Salton Sea Needs Some Saline Solutions
Before It's Too Late
By Steve La Rue
The San Diego Union Tribune, March 30, 1994
Photos by Barry
Fitzsimmons Productive habitat:
Comorants are one of the 380 bird species that
make the sea one of the West's most productive habitats for
migratory and short birds.
Photos by Barry Fitzsimmons
Productive habitat: Comorants are one of the 380 bird species that make the sea one of the West's most productive habitats for migratory and short birds.
Joseph Jehl, a senior research biologist at Hubbs Sea World Research Institute, looked at the eared grebes in the Salton Sea one day in late January and knew something was very wrong.
Small flocks of the mottled black and gray birds with piercing red eyes were sitting on the shoreline -- unusual because the birds must float and dive to find worms on the bottom.
"And they spent a lot of time drinking from the agricultural drains," Jehl said. "You normally never see them drink. They get all the water they need out of their food."
Jehl telephoned Clark Bloom, manager of
the 2,500-acre Salton Sea National Wildlife Refuge. Both men
knew what to expect. "I put my people out in the field, and
they verified this. We started watching a little closer,"
Bloom said. The first dead grebe was found Feb 17. Two
days later, dead grebes by the hundreds littered the sea's
coastal waters. The dying went on for a month. In all, about 1,800 of the birds, named
for the bright tufts on their heads, had died in the second
major grebe die-off at the inland sea in the past three
years. It wasn't nearly as severe as 1992, when 150,000 of
the migratory birds perished. Eared grebes:
Thousands of these birds mysteriously died in 1992,
and another 1,800 died this year. Biologists have not found
Jehl telephoned Clark Bloom, manager of the 2,500-acre Salton Sea National Wildlife Refuge. Both men knew what to expect.
"I put my people out in the field, and they verified this. We started watching a little closer," Bloom said. The first dead grebe was found Feb 17. Two days later, dead grebes by the hundreds littered the sea's coastal waters. The dying went on for a month.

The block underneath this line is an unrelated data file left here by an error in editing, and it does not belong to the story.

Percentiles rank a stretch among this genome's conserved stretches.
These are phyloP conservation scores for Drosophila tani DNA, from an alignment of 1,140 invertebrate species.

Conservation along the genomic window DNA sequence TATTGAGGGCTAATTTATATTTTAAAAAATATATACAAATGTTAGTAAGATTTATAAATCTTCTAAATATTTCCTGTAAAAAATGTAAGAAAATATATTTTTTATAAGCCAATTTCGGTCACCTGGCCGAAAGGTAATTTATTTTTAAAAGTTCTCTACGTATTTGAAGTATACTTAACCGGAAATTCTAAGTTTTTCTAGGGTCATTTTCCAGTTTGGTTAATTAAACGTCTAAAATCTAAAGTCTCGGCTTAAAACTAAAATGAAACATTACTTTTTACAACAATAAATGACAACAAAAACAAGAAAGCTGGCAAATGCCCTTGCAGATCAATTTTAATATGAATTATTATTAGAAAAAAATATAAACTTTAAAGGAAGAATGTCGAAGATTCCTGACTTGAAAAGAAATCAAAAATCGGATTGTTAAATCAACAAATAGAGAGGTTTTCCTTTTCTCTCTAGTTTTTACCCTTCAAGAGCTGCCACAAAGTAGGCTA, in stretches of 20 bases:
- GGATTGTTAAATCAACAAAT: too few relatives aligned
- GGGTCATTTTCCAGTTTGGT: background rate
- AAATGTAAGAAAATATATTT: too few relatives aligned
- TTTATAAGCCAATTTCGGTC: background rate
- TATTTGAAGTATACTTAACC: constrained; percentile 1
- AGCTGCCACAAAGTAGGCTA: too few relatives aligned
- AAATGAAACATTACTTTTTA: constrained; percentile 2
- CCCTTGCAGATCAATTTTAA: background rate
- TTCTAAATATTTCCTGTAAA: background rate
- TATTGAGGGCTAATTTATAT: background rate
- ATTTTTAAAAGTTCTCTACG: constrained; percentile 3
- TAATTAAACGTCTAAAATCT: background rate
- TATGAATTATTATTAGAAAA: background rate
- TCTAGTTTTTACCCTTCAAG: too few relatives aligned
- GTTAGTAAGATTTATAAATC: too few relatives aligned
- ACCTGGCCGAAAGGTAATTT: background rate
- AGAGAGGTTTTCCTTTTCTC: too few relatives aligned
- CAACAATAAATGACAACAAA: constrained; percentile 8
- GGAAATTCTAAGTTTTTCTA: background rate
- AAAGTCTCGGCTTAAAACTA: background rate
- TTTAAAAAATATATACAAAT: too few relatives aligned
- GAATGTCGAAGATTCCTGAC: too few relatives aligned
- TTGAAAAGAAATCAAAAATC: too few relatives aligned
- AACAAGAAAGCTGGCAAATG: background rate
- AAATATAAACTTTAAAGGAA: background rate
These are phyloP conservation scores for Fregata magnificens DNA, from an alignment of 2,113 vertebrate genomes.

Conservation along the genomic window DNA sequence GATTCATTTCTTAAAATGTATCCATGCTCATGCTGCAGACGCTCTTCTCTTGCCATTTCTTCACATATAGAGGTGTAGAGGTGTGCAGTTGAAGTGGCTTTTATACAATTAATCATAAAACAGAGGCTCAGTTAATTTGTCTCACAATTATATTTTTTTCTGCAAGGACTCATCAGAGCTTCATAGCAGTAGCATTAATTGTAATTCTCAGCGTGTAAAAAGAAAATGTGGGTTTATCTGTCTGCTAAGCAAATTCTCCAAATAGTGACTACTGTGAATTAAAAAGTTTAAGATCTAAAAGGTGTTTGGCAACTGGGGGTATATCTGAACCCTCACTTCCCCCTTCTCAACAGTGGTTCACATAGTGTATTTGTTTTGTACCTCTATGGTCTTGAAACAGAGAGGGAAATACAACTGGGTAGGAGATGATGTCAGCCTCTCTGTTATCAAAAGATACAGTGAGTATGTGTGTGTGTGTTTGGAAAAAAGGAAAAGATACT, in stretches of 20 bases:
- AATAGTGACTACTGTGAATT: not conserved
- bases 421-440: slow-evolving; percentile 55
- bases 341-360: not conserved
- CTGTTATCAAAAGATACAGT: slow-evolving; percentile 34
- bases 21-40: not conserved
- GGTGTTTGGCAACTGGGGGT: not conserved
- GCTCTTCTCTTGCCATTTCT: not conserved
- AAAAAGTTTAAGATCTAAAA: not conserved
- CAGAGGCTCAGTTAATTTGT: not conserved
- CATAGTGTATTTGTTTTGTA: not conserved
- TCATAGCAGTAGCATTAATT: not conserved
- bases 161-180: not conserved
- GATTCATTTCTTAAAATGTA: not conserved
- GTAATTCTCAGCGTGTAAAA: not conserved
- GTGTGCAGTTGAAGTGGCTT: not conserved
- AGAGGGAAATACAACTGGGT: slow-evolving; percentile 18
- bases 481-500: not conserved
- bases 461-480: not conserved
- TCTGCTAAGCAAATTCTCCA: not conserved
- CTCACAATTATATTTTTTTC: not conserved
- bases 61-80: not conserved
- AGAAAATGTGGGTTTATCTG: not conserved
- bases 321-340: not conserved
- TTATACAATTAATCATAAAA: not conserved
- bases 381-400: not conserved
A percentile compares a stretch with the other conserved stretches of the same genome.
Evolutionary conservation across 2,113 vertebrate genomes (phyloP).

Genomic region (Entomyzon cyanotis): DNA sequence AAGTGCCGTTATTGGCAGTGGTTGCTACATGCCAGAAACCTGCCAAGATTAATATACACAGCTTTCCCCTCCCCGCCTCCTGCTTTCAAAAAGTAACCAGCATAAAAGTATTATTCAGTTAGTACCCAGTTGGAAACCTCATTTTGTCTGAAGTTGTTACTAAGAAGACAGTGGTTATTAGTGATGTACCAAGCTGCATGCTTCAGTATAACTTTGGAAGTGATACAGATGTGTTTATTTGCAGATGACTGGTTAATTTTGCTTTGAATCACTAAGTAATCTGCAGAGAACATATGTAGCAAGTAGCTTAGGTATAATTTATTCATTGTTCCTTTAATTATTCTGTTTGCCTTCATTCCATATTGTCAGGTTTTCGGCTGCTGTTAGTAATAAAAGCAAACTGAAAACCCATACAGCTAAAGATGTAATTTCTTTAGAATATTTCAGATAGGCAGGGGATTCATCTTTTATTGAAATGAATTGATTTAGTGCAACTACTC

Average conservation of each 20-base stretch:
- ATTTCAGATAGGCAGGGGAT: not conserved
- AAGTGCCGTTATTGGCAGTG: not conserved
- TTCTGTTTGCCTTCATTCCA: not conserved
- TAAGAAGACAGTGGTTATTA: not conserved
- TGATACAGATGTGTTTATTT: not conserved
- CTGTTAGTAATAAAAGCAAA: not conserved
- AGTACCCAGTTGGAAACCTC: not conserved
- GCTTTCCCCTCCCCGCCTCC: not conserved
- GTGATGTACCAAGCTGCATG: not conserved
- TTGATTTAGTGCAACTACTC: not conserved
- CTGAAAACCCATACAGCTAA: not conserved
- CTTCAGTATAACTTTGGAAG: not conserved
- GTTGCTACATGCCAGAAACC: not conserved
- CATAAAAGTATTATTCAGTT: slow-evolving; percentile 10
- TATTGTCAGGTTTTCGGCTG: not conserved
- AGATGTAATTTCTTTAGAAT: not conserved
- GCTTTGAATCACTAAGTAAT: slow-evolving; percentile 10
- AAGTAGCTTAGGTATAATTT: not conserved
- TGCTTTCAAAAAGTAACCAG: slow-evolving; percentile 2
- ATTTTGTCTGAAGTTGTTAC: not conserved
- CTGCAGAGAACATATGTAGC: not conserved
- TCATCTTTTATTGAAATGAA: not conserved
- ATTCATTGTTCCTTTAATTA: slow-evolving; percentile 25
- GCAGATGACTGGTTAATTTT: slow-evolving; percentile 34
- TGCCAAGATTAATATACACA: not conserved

In all, about 1,800 of the birds, named for the bright tufts on their heads, had died in the second major grebe die-off at the inland sea in the past three years. It wasn't nearly as severe as 1992, when 150,000 of the migratory birds perished.
Eared grebes: Thousands of these birds mysteriously died in 1992, and another 1,800 died this year. Biologists have not found a cause.
If you have a pollution problem, it is likely to show up first in eared grebes because they seem to accumulate contaminants at a greater rate than other species," said David Klinger, spokesman for the Fish and Wildlife Service's western headquarters in Portland, Ore.
Others say there is no evidence that grebes concentrate pollutants and insist the die-offs resulted from well known bird diseases.
In either case, the grebe deaths are yet another suggestion that the ecology of the Salton Sea, 130 miles east of San Diego, may be faltering.
Graphic by Jim Burnett
Predictions of its ecological death have been heard since the 1950s and have been exaggerated or miscalculated.
"Now, it is 40 years later, and obviously reproduction is occurring out there," said Margaret Matsui, a researcher at Occidental College in Los Angeles who has studied the sea's fish.
But a decade of research is now strongly suggesting that the forecasts of ecological collapse at California's largest inland sea may indeed come true -- if not next year, then certainly during the lifetimes of most people living today.
The Salton Sea's large, lucrative sports fishery and its role as one of the West's most important habitats for migratory waterfowl and shorebirds may be only several years away from radical and perhaps irreversible change, naturalists warn.